שָׁמ֣֛וֹר אֶת־י֥וֹם֩ הַשַׁבָּ֖֨ת לְקַדְּשׁ֑֜וֹ כַּאֲשֶׁ֥ר צִוְּךָ֖֣ ׀ ה' אֱלֹהֶֽ֗יךָ: שֵׁ֤֣שֶׁת יָמִ֣ים֙ תַּֽעֲבֹ֔ד֮ וְעָשִׂ֖֣יתָ כָּֿל־מְלַאכְתֶּֽךָ֒׃ וְי֙וֹם֙ הַשְּׁבִיעִ֜֔י שַׁבָּ֖֣ת ׀ לַה' אֱלֹהֶ֑֗יךָ לֹ֣א תַעֲשֶׂ֣ה כָל־מְלָאכָ֡ה אַתָּ֣ה וּבִנְךָֽ־וּבִתֶּ֣ךָ וְעַבְדְּךָֽ־וַ֠אֲמָתֶךָ וְשׁוֹרְךָ֨ וַחֲמֹֽרְךָ֜ וְכָל־בְּהֶמְתֶּ֗ךָ וְגֵֽרְךָ֙ אֲשֶׁ֣ר בִּשְׁעָרֶ֔יךָ לְמַ֗עַן יָנ֛וּחַ עַבְדְּךָ֥ וַאֲמָתְךָ֖ כָּמֽ֑וֹךָ׃ וְזָכַרְתָּ֞֗ כִּ֣י־עֶ֤֥בֶד הָיִ֣֙יתָ֙ ׀ בְּאֶ֣רֶץ מִצְרַ֔֗יִם וַיֹּצִ֨אֲךָ֜֩ ה' אֱלֹהֶ֤֙יךָ֙ מִשָּׁ֔ם֙ בְּיָ֤֥ד חֲזָקָ֖ה֙ וּבִזְרֹ֣עַ נְטוּיָ֑֔ה עַל־כֵּ֗ן צִוְּךָ֙ ה' אֱלֹהֶ֔יךָ לַעֲשׂ֖וֹת אֶת־י֥וֹם הַשַׁבָּֽת׃
Observe [guard] the sabbath day and keep it holy, as the L-rd your G-d has commanded you. Six days you shall labor and do all your work, but the seventh day is a sabbath of the L-rd your G-d; you shall not do any work—you, your son or your daughter, your male or female slave, your ox or your donkey, or any of your cattle, or the stranger in your settlements, so that your male and female slave may rest as you do. Remember that you were a slave in the land of Egypt and the L-rd your G-d freed you from there with a mighty hand and an outstretched arm; therefore the L-rd your G-d has commanded you to observe the sabbath day.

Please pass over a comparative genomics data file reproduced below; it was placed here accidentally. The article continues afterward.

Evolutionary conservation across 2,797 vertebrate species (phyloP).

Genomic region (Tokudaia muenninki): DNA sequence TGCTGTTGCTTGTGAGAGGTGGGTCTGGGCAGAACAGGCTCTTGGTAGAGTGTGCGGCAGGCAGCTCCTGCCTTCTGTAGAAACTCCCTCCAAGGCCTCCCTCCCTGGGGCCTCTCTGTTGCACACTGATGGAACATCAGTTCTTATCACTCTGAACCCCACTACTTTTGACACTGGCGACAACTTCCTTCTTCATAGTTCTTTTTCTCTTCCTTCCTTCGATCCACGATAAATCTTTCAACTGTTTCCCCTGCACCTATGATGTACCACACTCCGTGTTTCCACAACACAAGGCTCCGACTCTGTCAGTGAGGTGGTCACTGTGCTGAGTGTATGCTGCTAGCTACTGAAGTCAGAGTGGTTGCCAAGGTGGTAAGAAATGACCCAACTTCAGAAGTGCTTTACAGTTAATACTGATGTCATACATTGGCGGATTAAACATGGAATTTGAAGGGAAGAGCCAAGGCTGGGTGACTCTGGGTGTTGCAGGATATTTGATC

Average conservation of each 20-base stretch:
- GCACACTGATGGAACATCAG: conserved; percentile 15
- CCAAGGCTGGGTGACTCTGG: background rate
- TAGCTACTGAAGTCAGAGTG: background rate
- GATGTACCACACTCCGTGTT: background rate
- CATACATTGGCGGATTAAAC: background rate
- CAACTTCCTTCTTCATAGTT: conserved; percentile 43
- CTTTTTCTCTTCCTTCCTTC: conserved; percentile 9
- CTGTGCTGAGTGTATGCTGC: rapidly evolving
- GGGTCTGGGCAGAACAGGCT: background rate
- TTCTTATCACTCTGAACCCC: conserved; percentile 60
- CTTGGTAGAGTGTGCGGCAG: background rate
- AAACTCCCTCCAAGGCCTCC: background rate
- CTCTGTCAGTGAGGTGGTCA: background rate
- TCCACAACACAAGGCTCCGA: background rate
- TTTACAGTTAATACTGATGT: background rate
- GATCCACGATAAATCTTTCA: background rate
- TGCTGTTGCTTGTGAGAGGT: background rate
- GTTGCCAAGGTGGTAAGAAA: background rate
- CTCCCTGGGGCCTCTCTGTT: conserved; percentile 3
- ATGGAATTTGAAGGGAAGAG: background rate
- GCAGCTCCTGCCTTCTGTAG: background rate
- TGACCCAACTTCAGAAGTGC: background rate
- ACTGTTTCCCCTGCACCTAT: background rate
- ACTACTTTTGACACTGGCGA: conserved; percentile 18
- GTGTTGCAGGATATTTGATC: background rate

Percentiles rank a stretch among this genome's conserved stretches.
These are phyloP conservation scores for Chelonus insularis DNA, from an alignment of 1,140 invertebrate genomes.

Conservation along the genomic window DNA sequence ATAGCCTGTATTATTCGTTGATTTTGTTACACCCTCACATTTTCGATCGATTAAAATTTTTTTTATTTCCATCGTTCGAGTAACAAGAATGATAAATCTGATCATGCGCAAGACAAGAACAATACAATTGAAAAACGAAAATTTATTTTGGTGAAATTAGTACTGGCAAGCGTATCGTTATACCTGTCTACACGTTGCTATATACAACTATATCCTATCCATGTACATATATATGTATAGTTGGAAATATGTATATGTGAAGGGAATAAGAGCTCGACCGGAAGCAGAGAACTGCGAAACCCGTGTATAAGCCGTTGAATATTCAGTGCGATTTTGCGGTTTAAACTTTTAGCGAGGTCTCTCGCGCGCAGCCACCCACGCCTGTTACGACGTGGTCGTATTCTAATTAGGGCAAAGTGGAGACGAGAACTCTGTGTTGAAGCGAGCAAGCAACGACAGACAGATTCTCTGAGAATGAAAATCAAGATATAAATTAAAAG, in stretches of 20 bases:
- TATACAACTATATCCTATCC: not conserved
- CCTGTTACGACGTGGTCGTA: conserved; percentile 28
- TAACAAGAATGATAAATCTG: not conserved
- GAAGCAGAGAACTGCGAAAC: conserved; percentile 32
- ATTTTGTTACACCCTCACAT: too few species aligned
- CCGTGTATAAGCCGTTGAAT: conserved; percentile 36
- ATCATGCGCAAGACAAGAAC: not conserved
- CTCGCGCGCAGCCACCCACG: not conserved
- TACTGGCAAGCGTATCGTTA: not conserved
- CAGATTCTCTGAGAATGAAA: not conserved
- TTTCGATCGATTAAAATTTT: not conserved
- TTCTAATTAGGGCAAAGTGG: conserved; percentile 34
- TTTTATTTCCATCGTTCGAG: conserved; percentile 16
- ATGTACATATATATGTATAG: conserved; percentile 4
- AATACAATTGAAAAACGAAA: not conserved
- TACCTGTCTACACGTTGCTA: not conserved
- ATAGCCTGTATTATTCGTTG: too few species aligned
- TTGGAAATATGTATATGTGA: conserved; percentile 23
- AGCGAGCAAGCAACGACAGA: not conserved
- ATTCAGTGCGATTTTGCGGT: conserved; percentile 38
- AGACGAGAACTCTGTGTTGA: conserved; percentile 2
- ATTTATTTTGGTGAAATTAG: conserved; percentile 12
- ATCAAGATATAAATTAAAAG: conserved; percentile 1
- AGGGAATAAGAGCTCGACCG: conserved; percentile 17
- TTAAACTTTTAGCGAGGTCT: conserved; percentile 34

1. How does this text further our understanding of the reasons we rest on Shabbat?
2. What is the difference between "remembering" Shabbat (above) and "observing" or "guarding" Shabbat? Can you think of any specific examples?
וַיִּלְקְט֤וּ אֹתוֹ֙ בַּבֹּ֣קֶר בַּבֹּ֔קֶר אִ֖ישׁ כְּפִ֣י אָכְל֑וֹ וְחַ֥ם הַשֶּׁ֖מֶשׁ וְנָמָֽס׃ וַיְהִ֣י ׀ בַּיּ֣וֹם הַשִּׁשִּׁ֗י לָֽקְט֥וּ לֶ֙חֶם֙ מִשְׁנֶ֔ה שְׁנֵ֥י הָעֹ֖מֶר לָאֶחָ֑ד וַיָּבֹ֙אוּ֙ כָּל־נְשִׂיאֵ֣י הָֽעֵדָ֔ה וַיַּגִּ֖ידוּ לְמֹשֶֽׁה׃ וַיֹּ֣אמֶר אֲלֵהֶ֗ם ה֚וּא אֲשֶׁ֣ר דִּבֶּ֣ר ה' שַׁבָּת֧וֹן שַׁבַּת־קֹ֛דֶשׁ לַֽה' מָחָ֑ר אֵ֣ת אֲשֶׁר־תֹּאפ֞וּ אֵפ֗וּ וְאֵ֤ת אֲשֶֽׁר־תְּבַשְּׁלוּ֙ בַּשֵּׁ֔לוּ וְאֵת֙ כָּל־הָ֣עֹדֵ֔ף הַנִּ֧יחוּ לָכֶ֛ם לְמִשְׁמֶ֖רֶת עַד־הַבֹּֽקֶר׃ וַיַּנִּ֤יחוּ אֹתוֹ֙ עַד־הַבֹּ֔קֶר כַּאֲשֶׁ֖ר צִוָּ֣ה מֹשֶׁ֑ה וְלֹ֣א הִבְאִ֔ישׁ וְרִמָּ֖ה לֹא־הָ֥יְתָה בּֽוֹ׃ וַיֹּ֤אמֶר מֹשֶׁה֙ אִכְלֻ֣הוּ הַיּ֔וֹם כִּֽי־שַׁבָּ֥ת הַיּ֖וֹם לַה' הַיּ֕וֹם לֹ֥א תִמְצָאֻ֖הוּ בַּשָּׂדֶֽה׃ שֵׁ֥שֶׁת יָמִ֖ים תִּלְקְטֻ֑הוּ וּבַיּ֧וֹם הַשְּׁבִיעִ֛י שַׁבָּ֖ת לֹ֥א יִֽהְיֶה־בּֽוֹ׃ וַֽיְהִי֙ בַּיּ֣וֹם הַשְּׁבִיעִ֔י יָצְא֥וּ מִן־הָעָ֖ם לִלְקֹ֑ט וְלֹ֖א מָצָֽאוּ׃